AEOS is an access control system based on open standards; it’s a best-of-breed system designed to integrate with a multitude of other best-of-breed systems. This includes platforms enabling video management, intruder detection, elevator control, the use of biometric and mobile credentials, PSIM and more. By getting it right from day one with AEOS, you can have a scalable, futureproof security system that allows you to go in the exact direction your organisation and its security demands.
We’ve partnered with several best-of-breed PSIM software manufactures. So, whether you’re a new or existing AEOS user, you have a great selection to choose from. And, thanks to Nedap’s commitment to creating the most open, scalable access control system, AEOS offers unrivalled functionality compared to other market leaders.
AEOS can, for example, communicate door events and alarms directly from AEOS door hardware to your PSIM software – even if your server’s unavailable. It can do this because AEOS door controllers are intelligent IP devices that can communicate with any other IP device.
Take time to get the day-one requirements right
What’s more fundamental, is that we work with you to identify the best solution for you and have the flexibility and range of options to suit most businesses. Even more importantly, we spend lots of time helping you to get your day-one requirements exactly right. This is critical. When this is done correctly, and your access control system is integrated with other best-of-breed systems such as PSIMs, we can provide you with the highest levels of security and functionality anywhere in the market.
What will the future bring for PSIM software in security management?
As global and multisite businesses aim to centralise their systems in one location, PSIM platforms will play a more important role in the market, so we expect their popularity to grow.
What must not be overlooked, as part of this, is the trend for access control manufacturers to create PSIM software of their own. This needs careful consideration, because the success of PSIM software depends on its ability to connect with other systems. Some of these in-house PSIM platforms don’t integrate well with third-party systems and so create a form of vendor lock-in.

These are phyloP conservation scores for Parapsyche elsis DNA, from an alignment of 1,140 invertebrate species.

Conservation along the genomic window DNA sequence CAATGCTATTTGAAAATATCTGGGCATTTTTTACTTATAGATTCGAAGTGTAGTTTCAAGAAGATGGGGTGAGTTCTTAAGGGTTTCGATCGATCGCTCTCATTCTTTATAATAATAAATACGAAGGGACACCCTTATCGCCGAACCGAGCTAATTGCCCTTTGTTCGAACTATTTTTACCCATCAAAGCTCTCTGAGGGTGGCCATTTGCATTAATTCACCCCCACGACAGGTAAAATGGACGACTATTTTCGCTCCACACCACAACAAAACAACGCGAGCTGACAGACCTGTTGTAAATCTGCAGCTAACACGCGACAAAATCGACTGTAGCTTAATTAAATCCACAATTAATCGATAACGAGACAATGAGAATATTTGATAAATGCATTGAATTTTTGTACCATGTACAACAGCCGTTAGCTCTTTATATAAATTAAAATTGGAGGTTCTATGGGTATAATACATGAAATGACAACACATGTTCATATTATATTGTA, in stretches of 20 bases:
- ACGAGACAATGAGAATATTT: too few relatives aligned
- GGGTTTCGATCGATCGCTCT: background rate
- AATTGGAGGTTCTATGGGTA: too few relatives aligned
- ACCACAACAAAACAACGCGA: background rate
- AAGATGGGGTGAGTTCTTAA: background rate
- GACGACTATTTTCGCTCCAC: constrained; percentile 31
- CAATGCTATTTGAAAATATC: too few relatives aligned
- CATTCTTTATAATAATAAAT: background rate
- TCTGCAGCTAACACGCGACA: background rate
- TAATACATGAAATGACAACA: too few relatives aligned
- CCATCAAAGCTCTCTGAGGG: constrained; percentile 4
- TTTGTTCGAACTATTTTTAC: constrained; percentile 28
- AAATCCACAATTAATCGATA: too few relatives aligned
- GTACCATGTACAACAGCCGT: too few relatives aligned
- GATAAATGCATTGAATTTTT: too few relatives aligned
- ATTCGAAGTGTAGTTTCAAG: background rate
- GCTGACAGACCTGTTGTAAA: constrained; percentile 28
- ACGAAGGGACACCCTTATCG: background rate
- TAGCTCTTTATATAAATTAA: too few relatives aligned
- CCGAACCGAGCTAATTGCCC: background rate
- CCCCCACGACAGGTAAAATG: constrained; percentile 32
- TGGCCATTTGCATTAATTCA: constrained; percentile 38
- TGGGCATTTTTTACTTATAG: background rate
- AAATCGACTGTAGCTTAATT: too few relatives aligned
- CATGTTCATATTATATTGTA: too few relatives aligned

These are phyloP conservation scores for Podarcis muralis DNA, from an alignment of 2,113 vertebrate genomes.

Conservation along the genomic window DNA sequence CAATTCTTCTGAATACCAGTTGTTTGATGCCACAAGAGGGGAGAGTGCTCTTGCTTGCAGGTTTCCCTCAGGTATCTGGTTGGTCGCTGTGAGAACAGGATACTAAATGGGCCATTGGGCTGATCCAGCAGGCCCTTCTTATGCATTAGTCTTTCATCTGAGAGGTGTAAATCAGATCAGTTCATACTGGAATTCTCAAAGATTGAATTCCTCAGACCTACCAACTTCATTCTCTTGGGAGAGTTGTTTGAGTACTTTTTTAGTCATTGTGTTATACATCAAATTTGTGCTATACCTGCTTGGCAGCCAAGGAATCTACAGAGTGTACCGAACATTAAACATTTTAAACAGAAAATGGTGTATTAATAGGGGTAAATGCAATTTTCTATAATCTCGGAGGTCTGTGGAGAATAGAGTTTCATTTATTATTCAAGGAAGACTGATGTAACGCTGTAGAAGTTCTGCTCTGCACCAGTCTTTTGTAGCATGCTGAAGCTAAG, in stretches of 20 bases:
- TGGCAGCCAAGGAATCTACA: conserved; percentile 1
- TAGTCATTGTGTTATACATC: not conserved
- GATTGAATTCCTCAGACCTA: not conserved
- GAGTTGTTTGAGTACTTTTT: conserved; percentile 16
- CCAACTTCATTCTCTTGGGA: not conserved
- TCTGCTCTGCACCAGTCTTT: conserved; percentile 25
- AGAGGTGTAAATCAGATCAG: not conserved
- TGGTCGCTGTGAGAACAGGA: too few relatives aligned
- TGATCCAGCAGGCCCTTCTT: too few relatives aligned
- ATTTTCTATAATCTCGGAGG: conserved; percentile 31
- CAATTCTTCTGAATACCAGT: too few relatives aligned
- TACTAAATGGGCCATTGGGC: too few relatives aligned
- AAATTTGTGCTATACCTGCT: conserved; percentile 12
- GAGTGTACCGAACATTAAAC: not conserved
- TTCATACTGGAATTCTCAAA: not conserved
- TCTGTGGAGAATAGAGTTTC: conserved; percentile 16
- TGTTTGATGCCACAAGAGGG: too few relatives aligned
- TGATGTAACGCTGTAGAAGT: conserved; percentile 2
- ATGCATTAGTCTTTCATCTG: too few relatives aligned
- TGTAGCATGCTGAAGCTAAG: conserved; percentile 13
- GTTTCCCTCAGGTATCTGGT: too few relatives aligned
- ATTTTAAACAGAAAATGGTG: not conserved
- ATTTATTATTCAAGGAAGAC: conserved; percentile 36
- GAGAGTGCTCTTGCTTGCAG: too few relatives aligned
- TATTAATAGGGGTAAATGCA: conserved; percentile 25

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Frequently asked questions
At a very basic level, access control is a means of controlling who enters a location and when. The person entering may be an employee, a contractor or a visitor and they may be on foot, driving a vehicle or using another mode of transport. The location they’re entering may be, for example, a site, a building, a room or a cabinet. We tend to call it physical access control to differentiate it from access control that prevents people from entering virtual spaces – for example when logging into a computer network.
If you decide to use an access control system, it’s probably because you want to secure the physical access to your buildings or sites to protect your people, places and possessions. That’s just the start for access control systems though. The right system, used well, can add value in a range of ways. You can use it, and the data it generates, to boost not just security but productivity, creativity and performance.
Today, physical security is about so much more than locks and bolts. Many modern physical access control systems are IP-based, powered by smart software and able to process large quantities of data. This provides more functionality, flexibility, scalability and opportunities for integration. It also means they’re part of your IT network, so it’s essential they’re protected and upgraded – just like your other IT systems.
From our perspective, a centralised access control system is always preferable – whether you have just two locations in the same town or hundreds spread around the world. Centralising your access control brings a range of far-reaching benefits.
For the people using your building, biometrics can give a better experience compared to an access badge. These days, biometrics are used for both identification and verification – sometimes even both at the same time. Being allowed to enter your building just by scanning your hand or face makes access control more convenient than ever.
Mechanical keys are the simplest form of physical access control and the method many smaller organisations use. Even for a small company, however, using mechanical keys has several flaws and limitations – especially as an organisation gets bigger. Below are just some of the problems presented by using keys.